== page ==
The mother of Harry Dunn has rejected an apology from the woman suspected of involvement in his fatal car accident, saying "sorry doesn't cut it".
Charlotte Charles made the comments as she flew out to the United States, in a further attempt to secure justice for her son.
Harry, 19, died when his motorcycle was hit by a car allegedly driven by Anne Sacoolas, 42, the wife of an American intelligence officer based at RAF Croughton in Northamptonshire on August 27.
Mrs Sacoolas, who claimed diplomatic immunity and left Britain following the accident, has now written a letter expressing her "deepest sympathies and apologies" and offering to meet Harry's parents.
But Ms Charles said: "My opinion on Anne Sacoolas now wanting to come forward and say sorry - to be perfectly honest, yes it's the start of some closure for our family.
"Having said that, as it's nearly seven weeks now since we lost our boy, sorry just doesn't cut it.
"That's not really quite enough. But I'm still really open to meeting her, as are the rest of us. I can't promise what I would or wouldn't say, but I certainly wouldn't be aggressive."
A spokesman for the teenager's family said they would only be satisfied if Mrs Sacoolas agreed to return to Britain and face the full legal process.
The family will initially spend time in New York City fulfilling a series of media interviews before travelling to Washington to meet US officials.
Their trip comes as Dominic Raab, the Foreign Secretary, confirmed in a letter to the family that Mrs Sacoolas no longer has diplomatic immunity now she has left Britain.
His comments led to speculation that prosecutors might now seek to extradite her from her home in Virginia to face prosecution in Britain.
But legal experts have insisted that if Mrs Sacoolas had diplomatic immunity at the time of the accident, that protection from prosecution would still exist if she were to return.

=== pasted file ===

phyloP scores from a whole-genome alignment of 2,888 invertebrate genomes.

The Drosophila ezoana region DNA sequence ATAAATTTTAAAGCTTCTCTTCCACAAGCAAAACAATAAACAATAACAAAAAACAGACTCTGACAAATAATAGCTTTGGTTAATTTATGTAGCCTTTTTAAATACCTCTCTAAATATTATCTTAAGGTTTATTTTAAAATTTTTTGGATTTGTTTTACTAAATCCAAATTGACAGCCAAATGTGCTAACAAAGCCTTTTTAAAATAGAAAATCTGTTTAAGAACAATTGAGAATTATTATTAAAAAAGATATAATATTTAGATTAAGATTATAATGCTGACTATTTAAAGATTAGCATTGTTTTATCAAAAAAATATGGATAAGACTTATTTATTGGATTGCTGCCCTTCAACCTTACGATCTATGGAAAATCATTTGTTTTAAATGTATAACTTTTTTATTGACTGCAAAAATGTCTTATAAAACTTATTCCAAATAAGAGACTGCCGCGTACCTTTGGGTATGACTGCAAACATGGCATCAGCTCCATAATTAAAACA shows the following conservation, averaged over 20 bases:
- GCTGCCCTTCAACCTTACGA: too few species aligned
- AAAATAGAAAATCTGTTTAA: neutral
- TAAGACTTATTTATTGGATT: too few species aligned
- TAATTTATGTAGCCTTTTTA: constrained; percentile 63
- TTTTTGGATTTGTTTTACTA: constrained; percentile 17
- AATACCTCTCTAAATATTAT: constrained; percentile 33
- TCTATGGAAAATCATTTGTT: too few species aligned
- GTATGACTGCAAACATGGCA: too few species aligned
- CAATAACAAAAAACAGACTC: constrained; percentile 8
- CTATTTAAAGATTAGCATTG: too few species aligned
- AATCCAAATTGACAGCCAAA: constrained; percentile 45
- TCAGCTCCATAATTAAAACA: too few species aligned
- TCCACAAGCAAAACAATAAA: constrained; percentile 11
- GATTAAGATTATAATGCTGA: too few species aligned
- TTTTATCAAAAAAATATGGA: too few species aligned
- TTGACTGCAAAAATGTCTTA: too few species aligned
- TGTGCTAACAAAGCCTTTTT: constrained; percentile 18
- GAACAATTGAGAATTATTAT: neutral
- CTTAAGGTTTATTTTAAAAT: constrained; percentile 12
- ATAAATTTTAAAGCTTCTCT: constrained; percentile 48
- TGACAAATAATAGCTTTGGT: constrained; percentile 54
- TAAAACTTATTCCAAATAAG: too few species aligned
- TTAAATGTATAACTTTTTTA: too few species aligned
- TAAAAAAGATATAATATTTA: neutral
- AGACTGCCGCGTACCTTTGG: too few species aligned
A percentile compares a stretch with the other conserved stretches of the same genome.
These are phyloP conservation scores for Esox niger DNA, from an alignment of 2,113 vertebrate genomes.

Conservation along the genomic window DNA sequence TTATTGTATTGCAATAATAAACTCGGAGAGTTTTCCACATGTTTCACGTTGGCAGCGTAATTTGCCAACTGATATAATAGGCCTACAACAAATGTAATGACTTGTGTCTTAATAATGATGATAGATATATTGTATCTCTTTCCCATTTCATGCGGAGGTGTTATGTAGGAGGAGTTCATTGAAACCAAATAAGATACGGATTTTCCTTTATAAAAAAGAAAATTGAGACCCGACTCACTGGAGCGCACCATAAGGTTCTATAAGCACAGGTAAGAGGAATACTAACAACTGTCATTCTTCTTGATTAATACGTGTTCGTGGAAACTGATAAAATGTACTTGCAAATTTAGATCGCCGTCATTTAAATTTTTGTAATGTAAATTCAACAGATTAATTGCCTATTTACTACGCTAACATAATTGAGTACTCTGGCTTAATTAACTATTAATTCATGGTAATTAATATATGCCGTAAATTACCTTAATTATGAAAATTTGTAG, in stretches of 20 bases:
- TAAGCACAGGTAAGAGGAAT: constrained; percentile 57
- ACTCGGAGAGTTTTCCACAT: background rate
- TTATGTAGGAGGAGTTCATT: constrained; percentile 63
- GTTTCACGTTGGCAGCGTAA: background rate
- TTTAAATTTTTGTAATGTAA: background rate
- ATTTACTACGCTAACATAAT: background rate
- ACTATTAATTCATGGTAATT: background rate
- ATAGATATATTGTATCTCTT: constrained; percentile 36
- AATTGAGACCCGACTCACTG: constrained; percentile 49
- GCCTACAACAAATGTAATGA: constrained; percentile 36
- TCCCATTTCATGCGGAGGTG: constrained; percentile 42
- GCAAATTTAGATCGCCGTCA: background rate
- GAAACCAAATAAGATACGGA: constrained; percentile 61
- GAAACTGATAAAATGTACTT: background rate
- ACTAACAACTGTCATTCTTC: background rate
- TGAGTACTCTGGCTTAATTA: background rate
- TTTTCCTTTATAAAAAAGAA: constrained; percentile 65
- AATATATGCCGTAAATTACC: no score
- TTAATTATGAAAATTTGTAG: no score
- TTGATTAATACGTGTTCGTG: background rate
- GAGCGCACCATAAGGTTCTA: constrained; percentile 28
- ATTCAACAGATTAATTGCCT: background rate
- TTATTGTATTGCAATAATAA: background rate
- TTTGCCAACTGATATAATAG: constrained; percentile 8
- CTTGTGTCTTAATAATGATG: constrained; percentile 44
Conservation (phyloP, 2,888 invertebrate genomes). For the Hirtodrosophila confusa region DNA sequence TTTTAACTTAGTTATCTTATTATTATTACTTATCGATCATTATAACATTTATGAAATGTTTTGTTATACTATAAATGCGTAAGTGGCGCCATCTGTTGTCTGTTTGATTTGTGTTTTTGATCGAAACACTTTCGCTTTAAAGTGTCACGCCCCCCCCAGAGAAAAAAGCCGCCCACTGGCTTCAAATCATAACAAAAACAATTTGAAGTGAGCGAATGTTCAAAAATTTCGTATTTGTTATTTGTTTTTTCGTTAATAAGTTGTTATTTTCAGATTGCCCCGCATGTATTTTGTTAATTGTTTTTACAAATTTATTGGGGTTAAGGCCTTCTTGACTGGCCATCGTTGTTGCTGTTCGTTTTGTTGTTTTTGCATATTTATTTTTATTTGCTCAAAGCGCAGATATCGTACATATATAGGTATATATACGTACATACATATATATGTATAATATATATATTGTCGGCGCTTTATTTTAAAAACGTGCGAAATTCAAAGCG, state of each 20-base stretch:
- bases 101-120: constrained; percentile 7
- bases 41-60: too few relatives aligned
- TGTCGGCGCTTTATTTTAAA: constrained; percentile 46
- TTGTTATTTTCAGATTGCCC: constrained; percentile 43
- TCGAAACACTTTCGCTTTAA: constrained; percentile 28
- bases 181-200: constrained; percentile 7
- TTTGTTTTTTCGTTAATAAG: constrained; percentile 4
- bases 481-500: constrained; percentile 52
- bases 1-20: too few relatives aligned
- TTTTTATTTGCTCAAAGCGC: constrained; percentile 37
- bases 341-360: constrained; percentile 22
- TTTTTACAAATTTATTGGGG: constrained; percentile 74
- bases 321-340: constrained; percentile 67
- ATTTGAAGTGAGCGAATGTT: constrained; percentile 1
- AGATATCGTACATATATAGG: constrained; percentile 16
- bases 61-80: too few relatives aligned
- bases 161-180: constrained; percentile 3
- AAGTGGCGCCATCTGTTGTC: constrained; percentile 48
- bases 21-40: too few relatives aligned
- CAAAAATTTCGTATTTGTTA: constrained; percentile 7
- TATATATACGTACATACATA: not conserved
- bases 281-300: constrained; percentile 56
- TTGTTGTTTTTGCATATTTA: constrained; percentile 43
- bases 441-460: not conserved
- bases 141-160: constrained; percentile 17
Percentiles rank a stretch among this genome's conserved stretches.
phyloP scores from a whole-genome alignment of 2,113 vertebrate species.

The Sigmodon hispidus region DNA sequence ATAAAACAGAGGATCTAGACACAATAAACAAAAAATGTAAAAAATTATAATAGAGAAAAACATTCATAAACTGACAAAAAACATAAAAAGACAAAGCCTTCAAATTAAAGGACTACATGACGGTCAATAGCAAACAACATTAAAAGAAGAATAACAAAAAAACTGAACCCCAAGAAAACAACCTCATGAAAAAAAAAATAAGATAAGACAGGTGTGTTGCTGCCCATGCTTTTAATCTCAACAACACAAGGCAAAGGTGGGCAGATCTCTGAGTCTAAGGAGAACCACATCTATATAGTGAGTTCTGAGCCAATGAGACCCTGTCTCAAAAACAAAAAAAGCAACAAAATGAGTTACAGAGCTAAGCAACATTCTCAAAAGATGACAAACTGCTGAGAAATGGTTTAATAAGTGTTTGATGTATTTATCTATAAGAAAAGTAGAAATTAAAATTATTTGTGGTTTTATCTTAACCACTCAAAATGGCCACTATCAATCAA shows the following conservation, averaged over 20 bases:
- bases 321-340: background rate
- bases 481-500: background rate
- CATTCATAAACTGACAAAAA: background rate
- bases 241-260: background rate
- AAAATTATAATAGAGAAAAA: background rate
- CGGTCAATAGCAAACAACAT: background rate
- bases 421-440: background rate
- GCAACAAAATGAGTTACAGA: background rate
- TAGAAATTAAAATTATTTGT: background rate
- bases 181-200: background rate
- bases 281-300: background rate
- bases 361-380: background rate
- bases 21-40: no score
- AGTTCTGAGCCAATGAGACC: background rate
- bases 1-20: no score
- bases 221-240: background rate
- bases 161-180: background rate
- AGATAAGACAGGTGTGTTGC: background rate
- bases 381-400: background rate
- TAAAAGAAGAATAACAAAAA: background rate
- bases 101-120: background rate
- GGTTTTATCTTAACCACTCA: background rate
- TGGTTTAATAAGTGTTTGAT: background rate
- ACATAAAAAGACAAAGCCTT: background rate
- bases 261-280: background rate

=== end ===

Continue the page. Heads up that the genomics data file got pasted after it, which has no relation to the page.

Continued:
Geoffrey Robertson QC, who is the family's barrister, dismissed Mr Raab's intervention and called on the Government to support the family in bringing a civil case against Mrs Sacoolas in the United States.
He said: "Of course it should have been obvious to the Foreign Office from day one that diplomatic immunity does not apply once she has left the country.
"She could be sued for negligence in the United States and the Foreign Office should make funds available for the family to do so if that is the only way to provide them with some measure of closure and justice.
"On the other hand, if Mrs Sacoolas is genuinely contrite, she has the right, no matter how much pressure is placed upon her by the State Department and the CIA, to follow her conscience and come back to Britain to face possible prosecution."
Northamptonshire Police are expected to hand a file on the accident to prosecutors this week.
But experts have said the thorny issue of the diplomatic immunity will need to be resolved before any charges can be considered.
Lawyer, Edward Grange, a partner at Corker Binning, specialising in extradition, said: "In order to apply for extradition the Crown Prosecution Service would need to be in a position to charge her and they will not be able to do that if she does have diplomatic immunity."
He said even if it were proven she did not have diplomatic immunity extradition might still be problematic.
"Given that President Trump has already made comments about her not returning to face prosecution, it seems highly unlikely that they will accede to any request but that does not stop us making it."
He said another option open to the British authorities would be to apply for Mrs Sacoolas to be added to the Interpol red list, which could leave her open to extradition proceedings if she were to travel to another country outside the United States.